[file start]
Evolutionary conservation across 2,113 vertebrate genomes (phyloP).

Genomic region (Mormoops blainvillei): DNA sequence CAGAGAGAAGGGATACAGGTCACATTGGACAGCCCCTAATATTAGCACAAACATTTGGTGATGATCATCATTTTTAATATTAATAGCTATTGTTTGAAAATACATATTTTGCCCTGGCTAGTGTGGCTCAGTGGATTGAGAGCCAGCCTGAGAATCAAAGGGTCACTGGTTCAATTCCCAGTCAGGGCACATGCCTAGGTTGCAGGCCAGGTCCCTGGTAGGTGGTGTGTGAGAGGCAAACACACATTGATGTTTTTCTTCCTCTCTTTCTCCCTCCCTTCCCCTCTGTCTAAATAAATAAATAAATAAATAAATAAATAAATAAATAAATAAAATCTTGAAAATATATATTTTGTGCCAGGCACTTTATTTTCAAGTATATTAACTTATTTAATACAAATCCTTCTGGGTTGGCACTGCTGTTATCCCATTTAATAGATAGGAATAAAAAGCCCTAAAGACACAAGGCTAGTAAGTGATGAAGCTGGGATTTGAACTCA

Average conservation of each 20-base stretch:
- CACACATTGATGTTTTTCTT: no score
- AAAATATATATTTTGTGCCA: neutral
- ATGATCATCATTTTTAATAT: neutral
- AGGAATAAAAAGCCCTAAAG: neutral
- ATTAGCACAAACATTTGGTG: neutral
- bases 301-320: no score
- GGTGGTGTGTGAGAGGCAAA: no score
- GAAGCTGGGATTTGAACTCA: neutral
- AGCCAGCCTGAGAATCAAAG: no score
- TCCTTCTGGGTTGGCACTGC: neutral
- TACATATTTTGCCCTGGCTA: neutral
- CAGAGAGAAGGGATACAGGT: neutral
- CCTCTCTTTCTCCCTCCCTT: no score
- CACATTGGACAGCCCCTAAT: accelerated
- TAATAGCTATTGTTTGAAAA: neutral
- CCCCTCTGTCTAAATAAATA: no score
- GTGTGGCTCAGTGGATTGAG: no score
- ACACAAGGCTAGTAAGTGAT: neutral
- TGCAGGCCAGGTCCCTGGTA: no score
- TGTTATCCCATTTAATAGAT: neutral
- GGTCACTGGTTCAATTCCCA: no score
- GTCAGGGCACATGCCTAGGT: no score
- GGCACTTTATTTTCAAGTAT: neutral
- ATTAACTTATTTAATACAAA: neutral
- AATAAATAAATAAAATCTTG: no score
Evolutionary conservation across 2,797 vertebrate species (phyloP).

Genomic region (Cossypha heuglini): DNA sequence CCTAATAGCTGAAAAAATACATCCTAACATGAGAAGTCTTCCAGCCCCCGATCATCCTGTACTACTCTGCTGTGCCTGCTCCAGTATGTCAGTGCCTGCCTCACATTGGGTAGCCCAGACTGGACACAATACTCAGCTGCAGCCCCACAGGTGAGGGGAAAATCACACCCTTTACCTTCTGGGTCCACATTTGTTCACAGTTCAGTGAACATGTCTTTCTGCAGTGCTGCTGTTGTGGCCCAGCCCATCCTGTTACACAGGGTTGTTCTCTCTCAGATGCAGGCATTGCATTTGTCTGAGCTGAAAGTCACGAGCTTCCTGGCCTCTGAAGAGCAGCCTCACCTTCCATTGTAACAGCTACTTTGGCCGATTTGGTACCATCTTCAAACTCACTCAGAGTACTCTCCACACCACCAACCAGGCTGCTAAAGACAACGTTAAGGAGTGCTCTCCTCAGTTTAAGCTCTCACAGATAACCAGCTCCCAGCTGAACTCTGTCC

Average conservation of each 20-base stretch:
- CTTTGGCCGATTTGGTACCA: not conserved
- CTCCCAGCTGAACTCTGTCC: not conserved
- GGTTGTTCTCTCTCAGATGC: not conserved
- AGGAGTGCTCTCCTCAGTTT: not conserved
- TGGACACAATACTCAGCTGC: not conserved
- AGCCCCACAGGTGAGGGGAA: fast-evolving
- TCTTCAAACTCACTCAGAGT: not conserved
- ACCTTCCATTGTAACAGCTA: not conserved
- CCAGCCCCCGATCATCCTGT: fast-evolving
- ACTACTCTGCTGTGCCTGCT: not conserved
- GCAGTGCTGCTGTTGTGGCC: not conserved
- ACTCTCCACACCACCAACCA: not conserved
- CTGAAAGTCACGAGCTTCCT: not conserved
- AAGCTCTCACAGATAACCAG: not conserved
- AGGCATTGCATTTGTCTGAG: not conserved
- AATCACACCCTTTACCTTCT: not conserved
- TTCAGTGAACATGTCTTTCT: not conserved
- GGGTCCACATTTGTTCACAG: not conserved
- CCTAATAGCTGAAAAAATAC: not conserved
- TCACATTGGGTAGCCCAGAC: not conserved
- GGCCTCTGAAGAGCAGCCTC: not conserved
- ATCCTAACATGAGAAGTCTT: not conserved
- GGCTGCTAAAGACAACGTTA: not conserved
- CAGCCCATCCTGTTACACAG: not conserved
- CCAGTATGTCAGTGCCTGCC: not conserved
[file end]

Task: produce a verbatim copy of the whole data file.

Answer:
Evolutionary conservation across 2,113 vertebrate genomes (phyloP).

Genomic region (Mormoops blainvillei): DNA sequence CAGAGAGAAGGGATACAGGTCACATTGGACAGCCCCTAATATTAGCACAAACATTTGGTGATGATCATCATTTTTAATATTAATAGCTATTGTTTGAAAATACATATTTTGCCCTGGCTAGTGTGGCTCAGTGGATTGAGAGCCAGCCTGAGAATCAAAGGGTCACTGGTTCAATTCCCAGTCAGGGCACATGCCTAGGTTGCAGGCCAGGTCCCTGGTAGGTGGTGTGTGAGAGGCAAACACACATTGATGTTTTTCTTCCTCTCTTTCTCCCTCCCTTCCCCTCTGTCTAAATAAATAAATAAATAAATAAATAAATAAATAAATAAATAAAATCTTGAAAATATATATTTTGTGCCAGGCACTTTATTTTCAAGTATATTAACTTATTTAATACAAATCCTTCTGGGTTGGCACTGCTGTTATCCCATTTAATAGATAGGAATAAAAAGCCCTAAAGACACAAGGCTAGTAAGTGATGAAGCTGGGATTTGAACTCA

Average conservation of each 20-base stretch:
- CACACATTGATGTTTTTCTT: no score
- AAAATATATATTTTGTGCCA: neutral
- ATGATCATCATTTTTAATAT: neutral
- AGGAATAAAAAGCCCTAAAG: neutral
- ATTAGCACAAACATTTGGTG: neutral
- bases 301-320: no score
- GGTGGTGTGTGAGAGGCAAA: no score
- GAAGCTGGGATTTGAACTCA: neutral
- AGCCAGCCTGAGAATCAAAG: no score
- TCCTTCTGGGTTGGCACTGC: neutral
- TACATATTTTGCCCTGGCTA: neutral
- CAGAGAGAAGGGATACAGGT: neutral
- CCTCTCTTTCTCCCTCCCTT: no score
- CACATTGGACAGCCCCTAAT: accelerated
- TAATAGCTATTGTTTGAAAA: neutral
- CCCCTCTGTCTAAATAAATA: no score
- GTGTGGCTCAGTGGATTGAG: no score
- ACACAAGGCTAGTAAGTGAT: neutral
- TGCAGGCCAGGTCCCTGGTA: no score
- TGTTATCCCATTTAATAGAT: neutral
- GGTCACTGGTTCAATTCCCA: no score
- GTCAGGGCACATGCCTAGGT: no score
- GGCACTTTATTTTCAAGTAT: neutral
- ATTAACTTATTTAATACAAA: neutral
- AATAAATAAATAAAATCTTG: no score
Evolutionary conservation across 2,797 vertebrate species (phyloP).

Genomic region (Cossypha heuglini): DNA sequence CCTAATAGCTGAAAAAATACATCCTAACATGAGAAGTCTTCCAGCCCCCGATCATCCTGTACTACTCTGCTGTGCCTGCTCCAGTATGTCAGTGCCTGCCTCACATTGGGTAGCCCAGACTGGACACAATACTCAGCTGCAGCCCCACAGGTGAGGGGAAAATCACACCCTTTACCTTCTGGGTCCACATTTGTTCACAGTTCAGTGAACATGTCTTTCTGCAGTGCTGCTGTTGTGGCCCAGCCCATCCTGTTACACAGGGTTGTTCTCTCTCAGATGCAGGCATTGCATTTGTCTGAGCTGAAAGTCACGAGCTTCCTGGCCTCTGAAGAGCAGCCTCACCTTCCATTGTAACAGCTACTTTGGCCGATTTGGTACCATCTTCAAACTCACTCAGAGTACTCTCCACACCACCAACCAGGCTGCTAAAGACAACGTTAAGGAGTGCTCTCCTCAGTTTAAGCTCTCACAGATAACCAGCTCCCAGCTGAACTCTGTCC

Average conservation of each 20-base stretch:
- CTTTGGCCGATTTGGTACCA: not conserved
- CTCCCAGCTGAACTCTGTCC: not conserved
- GGTTGTTCTCTCTCAGATGC: not conserved
- AGGAGTGCTCTCCTCAGTTT: not conserved
- TGGACACAATACTCAGCTGC: not conserved
- AGCCCCACAGGTGAGGGGAA: fast-evolving
- TCTTCAAACTCACTCAGAGT: not conserved
- ACCTTCCATTGTAACAGCTA: not conserved
- CCAGCCCCCGATCATCCTGT: fast-evolving
- ACTACTCTGCTGTGCCTGCT: not conserved
- GCAGTGCTGCTGTTGTGGCC: not conserved
- ACTCTCCACACCACCAACCA: not conserved
- CTGAAAGTCACGAGCTTCCT: not conserved
- AAGCTCTCACAGATAACCAG: not conserved
- AGGCATTGCATTTGTCTGAG: not conserved
- AATCACACCCTTTACCTTCT: not conserved
- TTCAGTGAACATGTCTTTCT: not conserved
- GGGTCCACATTTGTTCACAG: not conserved
- CCTAATAGCTGAAAAAATAC: not conserved
- TCACATTGGGTAGCCCAGAC: not conserved
- GGCCTCTGAAGAGCAGCCTC: not conserved
- ATCCTAACATGAGAAGTCTT: not conserved
- GGCTGCTAAAGACAACGTTA: not conserved
- CAGCCCATCCTGTTACACAG: not conserved
- CCAGTATGTCAGTGCCTGCC: not conserved